Three out of India’s six biggest steel makers are bankrupt, and the banks are in a rush to get as much as they can for the loans made to these companies. Making the most of it are industry giants, like the Tatas, Mittals, and the Jindals, who are fighting each other to get a tighter grip on a sector that is now available at a bargain.
India is the world’s third-largest steel producer and the top six companies currently account for over half of the country’s steel production, according to ratings agency Crisil. At the end of the ongoing bidding war for a fifth of the country’s total steel-making capacity, the market will be controlled by even fewer players. That would explain why marquee names, both local and global, are scrambling to get a leg up over each other amid a sale season in India’s steel sector.
For instance, ArcelorMittal, owned by London-based billionaire Lakshmi Mittal, is pulling out all the stops to ensure its Rs32,000 crore ($4.9 billion) bid for Essar Steel gets approved by the court. Mittal has already lost a bid for Monnet Ispat to the JSW Group, owned by the Indian steel tycoon Sajjan Jindal.
Essar Steel may be Mittal’s last opportunity to have a sizeable asset in India after nearly 13 years of failed efforts to set up operations in the country of his birth. It’s hardly a wonder that he is leaving no stone unturned.
On the other hand, Tata Steel’s Rs32,500 crore ($4.9 billion) bid for the broke Bhushan Steel has already been approved by the courts. With that one stroke, the group’s steel-producing capacity in India went up by over 40% overnight. But the Tatas are not resting yet. The steel unit of the $103 billion Indian conglomerate is battling the UK-based Liberty House and the JSW Group for another company, Bhushan Power and Steel.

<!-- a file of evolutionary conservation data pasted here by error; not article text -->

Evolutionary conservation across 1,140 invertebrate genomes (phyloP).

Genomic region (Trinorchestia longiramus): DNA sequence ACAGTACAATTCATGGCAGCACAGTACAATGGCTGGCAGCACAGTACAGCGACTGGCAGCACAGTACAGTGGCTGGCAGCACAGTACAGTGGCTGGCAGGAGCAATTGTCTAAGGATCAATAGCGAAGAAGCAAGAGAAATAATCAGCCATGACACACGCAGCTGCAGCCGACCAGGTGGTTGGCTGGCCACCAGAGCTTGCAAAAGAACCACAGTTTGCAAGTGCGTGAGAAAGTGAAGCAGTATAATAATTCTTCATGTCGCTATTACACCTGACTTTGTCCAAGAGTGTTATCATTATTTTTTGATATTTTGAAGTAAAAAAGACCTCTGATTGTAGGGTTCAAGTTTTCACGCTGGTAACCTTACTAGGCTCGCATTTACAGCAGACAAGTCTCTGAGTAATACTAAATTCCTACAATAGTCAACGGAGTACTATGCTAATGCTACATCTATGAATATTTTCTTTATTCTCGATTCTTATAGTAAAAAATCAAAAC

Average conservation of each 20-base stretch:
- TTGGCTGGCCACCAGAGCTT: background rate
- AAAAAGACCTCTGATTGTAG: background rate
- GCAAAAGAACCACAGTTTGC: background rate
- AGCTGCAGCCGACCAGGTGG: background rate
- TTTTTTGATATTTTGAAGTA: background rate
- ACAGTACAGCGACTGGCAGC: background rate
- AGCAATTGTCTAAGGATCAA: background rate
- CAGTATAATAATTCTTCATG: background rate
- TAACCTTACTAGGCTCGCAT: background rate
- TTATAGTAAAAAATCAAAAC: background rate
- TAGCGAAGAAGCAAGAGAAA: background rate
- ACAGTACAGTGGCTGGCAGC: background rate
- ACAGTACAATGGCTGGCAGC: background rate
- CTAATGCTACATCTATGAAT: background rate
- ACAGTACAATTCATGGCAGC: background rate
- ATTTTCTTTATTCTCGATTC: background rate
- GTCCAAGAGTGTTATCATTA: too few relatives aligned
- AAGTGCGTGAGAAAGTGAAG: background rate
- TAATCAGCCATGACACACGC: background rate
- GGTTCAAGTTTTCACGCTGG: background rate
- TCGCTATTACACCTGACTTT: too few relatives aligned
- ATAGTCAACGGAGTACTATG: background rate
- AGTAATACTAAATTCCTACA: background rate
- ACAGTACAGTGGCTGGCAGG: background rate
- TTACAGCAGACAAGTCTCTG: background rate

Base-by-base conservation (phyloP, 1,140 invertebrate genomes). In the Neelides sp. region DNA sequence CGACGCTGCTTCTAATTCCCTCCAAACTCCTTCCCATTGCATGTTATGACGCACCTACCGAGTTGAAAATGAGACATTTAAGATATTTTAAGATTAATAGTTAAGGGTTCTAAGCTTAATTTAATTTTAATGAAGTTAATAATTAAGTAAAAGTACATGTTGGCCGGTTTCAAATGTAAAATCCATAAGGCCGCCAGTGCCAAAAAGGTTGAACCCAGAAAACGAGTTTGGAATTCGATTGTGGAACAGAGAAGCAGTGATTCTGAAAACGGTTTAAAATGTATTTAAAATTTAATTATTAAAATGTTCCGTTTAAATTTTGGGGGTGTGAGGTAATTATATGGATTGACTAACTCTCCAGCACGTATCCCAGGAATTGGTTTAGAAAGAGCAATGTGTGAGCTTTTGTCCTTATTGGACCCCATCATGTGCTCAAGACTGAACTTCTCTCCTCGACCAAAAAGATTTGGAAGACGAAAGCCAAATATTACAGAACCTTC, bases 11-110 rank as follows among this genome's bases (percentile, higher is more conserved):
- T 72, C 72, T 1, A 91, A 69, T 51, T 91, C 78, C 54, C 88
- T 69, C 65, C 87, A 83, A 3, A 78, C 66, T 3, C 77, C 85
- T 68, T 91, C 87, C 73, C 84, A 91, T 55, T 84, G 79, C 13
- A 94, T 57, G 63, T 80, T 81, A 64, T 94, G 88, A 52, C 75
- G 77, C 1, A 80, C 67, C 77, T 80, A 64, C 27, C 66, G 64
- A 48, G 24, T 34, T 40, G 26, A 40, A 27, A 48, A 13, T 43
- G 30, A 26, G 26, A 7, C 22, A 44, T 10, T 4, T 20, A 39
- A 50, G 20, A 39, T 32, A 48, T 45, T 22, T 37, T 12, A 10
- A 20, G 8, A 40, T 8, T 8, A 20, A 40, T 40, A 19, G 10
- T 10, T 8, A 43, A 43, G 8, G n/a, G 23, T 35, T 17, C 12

Even the British mining giant Vedanta Group, owned by Indian baron Anil Agrawal, was in one of the races. However, Vedanta ended the scouting after winning a bid for a relatively small player, West Bengal-based Electrosteel Steels, with Rs5,320 crore.
“…these (auctioned) companies will move to stronger hands, resulting in better working capital and liquidity management. That, in turn, would lead to improving utilisation levels,” Crisil said in a note released on May 14. ”Higher utilisation and volumes, coupled with better pricing, will bode well for the profitability of players.”
The highest bids for the five companies on the block, so far, add up to Rs92,000 crore ($14 billion) compared to the Rs1.78 lakh crore that the bankrupt companies owe the banks.
The banks do not mind losing nearly half their loans’ worth as the sales will clean up the lenders’ balance sheets. Out of all the bad loans worth Rs8.4 lakh crore at the end of December 2017, over 40% came from the steel sector alone.
The suitors are keen to buy out the bankrupt companies fast and cheap because the outlook for the sector is improving. A host of protective import duties by the Indian government, alongside supply squeezes in China, have helped steel prices rise in the last one year.
The Narendra Modi government has also stepped up spending on infrastructure, leading to an increase in domestic demand for steel. The National Steel Policy, unveiled in 2017, aims to treble India’s steel production capacity to 300 million tonnes a year by 2030-31.
The Tatas, Jindals, and Mittals have one eye on the profits of the coming decade as they try to get more control of the market.